By Dag Liodden, CTO of Tapad
Since the announcement of Apple’s iPhone 8 and iPhone X, there has been significant buzz about the phones’ augmented reality (AR) capabilities and questions about what it means for customers, developers, big brands, etc. Could this be what takes AR mainstream? Will this improve or complicate consumers’ current experience with AR apps?
At Tapad, we are considering similar questions, especially in regards to how these new AR capabilities will impact our clients and partners in the advertising industry. Since AR is an evolving space with what seems like endless possibilities we could explore this topic at length, but for the sake of brevity, have boiled it down to its impact on a very key area of advertising -- product placements.
Product placements have thrived in the advertising industry for decades, mostly because -- if done appropriately -- they can be much less intrusive than formats like interstitial TV advertising, and can allow for much longer exposure times (e.g. if an actor wears a certain brand of clothing for the entire movie). However, there have historically been hang-ups with this kind of advertising, such as limited opportunities for targeting (except for the anticipated viewership demographics), the diminishing effect over time (a 10-year-old movie is unlikely to have product placements relevant to today), and the challenge of measuring the actual impact of these ads.
This is where AR has an opportunity to come in and operate under a similar guise to how product placement works today, but with some differences and improvements:
For one, product placement in AR allows for a much less intrusive advertising experience than traditional advertising. One example is Snapchat’s “face swap” feature -- by branding a creative filter for this, advertisers are providing customers with both a unique experience while also gaining facetime with their audience.
AR advertising can be personalized and refreshed at any time, and measured like other digital advertising, which - as mentioned previously - are two key things that are not as feasible with traditional product placement. With more control over this personalization and measurement, brands can better know what product placements are truly resonating with audiences and make sure the content stays relevant over time.
The advertising can feel more native than current formats, in the sense that it can become a natural extension of content being consumed across even more digital channels. This ties back to the early example of Snapchat’s face-swaps. As the customer flips through the filters, it feels like a natural part of the experience and - based on the level of consumer interest - could even be adding value to their overall use of the app.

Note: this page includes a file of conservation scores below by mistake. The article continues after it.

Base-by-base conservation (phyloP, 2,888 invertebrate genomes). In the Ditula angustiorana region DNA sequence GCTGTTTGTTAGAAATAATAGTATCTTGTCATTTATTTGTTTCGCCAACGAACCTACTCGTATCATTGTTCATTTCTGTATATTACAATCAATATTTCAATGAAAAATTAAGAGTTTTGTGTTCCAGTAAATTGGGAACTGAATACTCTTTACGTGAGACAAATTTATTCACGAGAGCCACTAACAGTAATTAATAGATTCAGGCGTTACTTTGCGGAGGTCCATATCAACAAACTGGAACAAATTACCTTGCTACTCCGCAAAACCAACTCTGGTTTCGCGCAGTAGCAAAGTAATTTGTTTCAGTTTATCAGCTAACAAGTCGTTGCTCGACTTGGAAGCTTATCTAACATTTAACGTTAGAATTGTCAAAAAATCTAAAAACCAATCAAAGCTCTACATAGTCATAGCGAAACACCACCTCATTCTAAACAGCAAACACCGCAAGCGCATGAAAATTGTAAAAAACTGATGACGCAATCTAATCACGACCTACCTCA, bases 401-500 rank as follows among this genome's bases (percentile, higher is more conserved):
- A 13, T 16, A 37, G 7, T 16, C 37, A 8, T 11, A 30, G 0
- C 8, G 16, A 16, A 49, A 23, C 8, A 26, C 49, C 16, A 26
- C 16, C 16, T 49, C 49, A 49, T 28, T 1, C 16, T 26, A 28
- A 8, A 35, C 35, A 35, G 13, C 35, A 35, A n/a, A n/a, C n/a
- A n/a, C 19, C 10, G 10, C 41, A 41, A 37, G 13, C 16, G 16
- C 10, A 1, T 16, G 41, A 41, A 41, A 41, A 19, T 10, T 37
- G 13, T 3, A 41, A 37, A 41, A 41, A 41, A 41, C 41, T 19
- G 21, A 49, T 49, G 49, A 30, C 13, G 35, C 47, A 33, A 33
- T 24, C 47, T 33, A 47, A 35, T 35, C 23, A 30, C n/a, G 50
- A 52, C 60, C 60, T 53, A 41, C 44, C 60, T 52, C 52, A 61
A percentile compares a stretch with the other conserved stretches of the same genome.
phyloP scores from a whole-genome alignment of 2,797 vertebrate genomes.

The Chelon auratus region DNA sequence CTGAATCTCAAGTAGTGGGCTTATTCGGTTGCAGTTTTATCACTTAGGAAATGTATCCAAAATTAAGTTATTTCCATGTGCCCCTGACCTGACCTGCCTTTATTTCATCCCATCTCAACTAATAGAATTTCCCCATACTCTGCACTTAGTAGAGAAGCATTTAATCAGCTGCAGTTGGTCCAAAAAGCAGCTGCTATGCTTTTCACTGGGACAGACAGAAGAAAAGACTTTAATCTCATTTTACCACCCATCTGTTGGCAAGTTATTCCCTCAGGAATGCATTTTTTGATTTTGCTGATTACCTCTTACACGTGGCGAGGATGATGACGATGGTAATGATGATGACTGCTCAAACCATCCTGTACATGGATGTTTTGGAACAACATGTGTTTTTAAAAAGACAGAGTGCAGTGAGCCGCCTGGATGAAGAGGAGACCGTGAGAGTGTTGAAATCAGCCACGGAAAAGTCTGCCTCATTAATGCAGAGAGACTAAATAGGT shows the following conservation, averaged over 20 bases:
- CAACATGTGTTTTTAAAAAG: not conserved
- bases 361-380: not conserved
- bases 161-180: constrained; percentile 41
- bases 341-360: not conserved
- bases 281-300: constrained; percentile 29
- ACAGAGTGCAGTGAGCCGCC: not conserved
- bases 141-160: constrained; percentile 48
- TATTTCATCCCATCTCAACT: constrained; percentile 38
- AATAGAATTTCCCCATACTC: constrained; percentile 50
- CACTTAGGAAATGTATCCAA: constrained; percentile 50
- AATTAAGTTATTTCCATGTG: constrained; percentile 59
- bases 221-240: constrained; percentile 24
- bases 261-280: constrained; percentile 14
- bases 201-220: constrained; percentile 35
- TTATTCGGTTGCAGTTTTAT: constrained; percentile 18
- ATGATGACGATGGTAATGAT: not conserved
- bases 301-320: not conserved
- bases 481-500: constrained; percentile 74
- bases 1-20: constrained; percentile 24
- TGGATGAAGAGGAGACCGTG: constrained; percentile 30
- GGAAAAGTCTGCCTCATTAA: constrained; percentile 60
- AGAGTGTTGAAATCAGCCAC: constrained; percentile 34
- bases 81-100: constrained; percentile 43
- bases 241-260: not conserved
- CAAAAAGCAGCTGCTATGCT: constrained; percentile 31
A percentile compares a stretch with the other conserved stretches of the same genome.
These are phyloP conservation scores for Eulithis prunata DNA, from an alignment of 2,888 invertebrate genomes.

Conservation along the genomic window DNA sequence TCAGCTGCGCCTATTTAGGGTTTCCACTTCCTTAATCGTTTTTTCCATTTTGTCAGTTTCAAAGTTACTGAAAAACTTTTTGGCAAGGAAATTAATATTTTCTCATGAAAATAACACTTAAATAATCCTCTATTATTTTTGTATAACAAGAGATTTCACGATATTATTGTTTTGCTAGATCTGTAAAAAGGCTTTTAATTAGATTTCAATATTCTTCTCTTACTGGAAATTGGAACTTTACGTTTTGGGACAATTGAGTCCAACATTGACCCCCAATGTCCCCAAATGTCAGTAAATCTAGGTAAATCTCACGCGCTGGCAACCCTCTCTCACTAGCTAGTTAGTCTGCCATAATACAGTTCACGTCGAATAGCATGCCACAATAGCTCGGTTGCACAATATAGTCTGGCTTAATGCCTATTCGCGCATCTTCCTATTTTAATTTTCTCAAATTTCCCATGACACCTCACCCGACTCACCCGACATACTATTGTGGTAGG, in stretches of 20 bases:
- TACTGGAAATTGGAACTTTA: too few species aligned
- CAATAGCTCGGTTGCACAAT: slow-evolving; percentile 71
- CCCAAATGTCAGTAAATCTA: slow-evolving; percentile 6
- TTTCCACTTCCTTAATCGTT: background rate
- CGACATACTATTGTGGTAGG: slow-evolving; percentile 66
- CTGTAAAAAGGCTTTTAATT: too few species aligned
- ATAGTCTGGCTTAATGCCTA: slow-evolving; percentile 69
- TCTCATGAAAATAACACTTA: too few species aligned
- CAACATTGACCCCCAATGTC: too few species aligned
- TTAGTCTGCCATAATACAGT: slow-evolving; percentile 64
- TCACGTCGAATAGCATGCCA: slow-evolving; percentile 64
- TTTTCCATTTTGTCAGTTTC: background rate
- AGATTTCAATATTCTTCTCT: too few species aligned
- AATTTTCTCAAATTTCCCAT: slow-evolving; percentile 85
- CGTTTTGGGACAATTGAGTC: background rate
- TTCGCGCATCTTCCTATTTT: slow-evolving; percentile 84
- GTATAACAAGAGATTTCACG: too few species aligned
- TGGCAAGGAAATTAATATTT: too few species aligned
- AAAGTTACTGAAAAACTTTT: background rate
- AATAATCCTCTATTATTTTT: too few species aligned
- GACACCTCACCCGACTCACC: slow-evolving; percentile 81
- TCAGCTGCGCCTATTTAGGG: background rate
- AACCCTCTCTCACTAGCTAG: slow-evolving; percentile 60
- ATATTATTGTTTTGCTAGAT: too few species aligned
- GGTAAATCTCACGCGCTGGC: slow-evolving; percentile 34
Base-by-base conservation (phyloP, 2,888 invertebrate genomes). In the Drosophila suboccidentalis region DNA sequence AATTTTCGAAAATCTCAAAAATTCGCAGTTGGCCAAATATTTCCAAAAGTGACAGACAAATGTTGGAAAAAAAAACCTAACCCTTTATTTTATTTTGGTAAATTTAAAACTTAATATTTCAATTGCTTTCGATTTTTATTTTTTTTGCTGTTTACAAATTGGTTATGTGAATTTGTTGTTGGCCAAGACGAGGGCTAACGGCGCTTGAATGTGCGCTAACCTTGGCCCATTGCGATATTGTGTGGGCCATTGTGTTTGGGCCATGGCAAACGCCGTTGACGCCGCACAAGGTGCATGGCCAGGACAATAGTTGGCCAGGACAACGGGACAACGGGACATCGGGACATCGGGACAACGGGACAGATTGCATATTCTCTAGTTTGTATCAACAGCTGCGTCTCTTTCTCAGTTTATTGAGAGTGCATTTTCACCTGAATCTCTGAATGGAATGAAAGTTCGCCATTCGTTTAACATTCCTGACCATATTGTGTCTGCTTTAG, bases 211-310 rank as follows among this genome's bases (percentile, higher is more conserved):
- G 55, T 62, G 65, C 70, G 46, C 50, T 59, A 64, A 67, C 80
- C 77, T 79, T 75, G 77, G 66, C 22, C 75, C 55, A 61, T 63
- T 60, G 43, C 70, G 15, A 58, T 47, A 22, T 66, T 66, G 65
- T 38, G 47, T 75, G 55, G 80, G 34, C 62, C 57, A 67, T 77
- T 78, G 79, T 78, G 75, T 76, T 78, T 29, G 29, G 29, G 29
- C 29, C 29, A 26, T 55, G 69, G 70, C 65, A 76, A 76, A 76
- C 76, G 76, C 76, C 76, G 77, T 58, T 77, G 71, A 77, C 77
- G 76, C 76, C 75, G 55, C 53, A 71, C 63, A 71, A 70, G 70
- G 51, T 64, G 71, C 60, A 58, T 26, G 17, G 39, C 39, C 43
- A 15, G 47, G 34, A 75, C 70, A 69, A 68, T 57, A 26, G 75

There is a lot of room to grow for AR. What we are seeing now is just the beginning, as more advanced AR with spatial recognition could allow for much more subtle placements, and at higher scale, allowing for multiple products to be placed in an AR space. For example, rather than just having a brand slogan stuck on top of a photo or a custom face swap, a branded cup of coffee could be placed in the person’s hand or on a table behind them, and an airline-branded plane in the sky in the background.
We can also expect the “real” innovation in AR not to be led by the platform vendors. While both Google and Apple are working to showcase AR adaptations, interactive innovations will probably pop up from independent app developers on the APIs that the vendors provide -- opening even more opportunities across various verticals for AR to make an impact.
In the end, as it is with most emerging technologies, only time can prove our current assumptions to be true or false, but one thing we can count on is that AR has the potential to profoundly change the way we interact with the world over the next decade. For those in the advertising space, we suggest taking this as a hint to watch how AR could open up monetization venues that are currently unthinkable.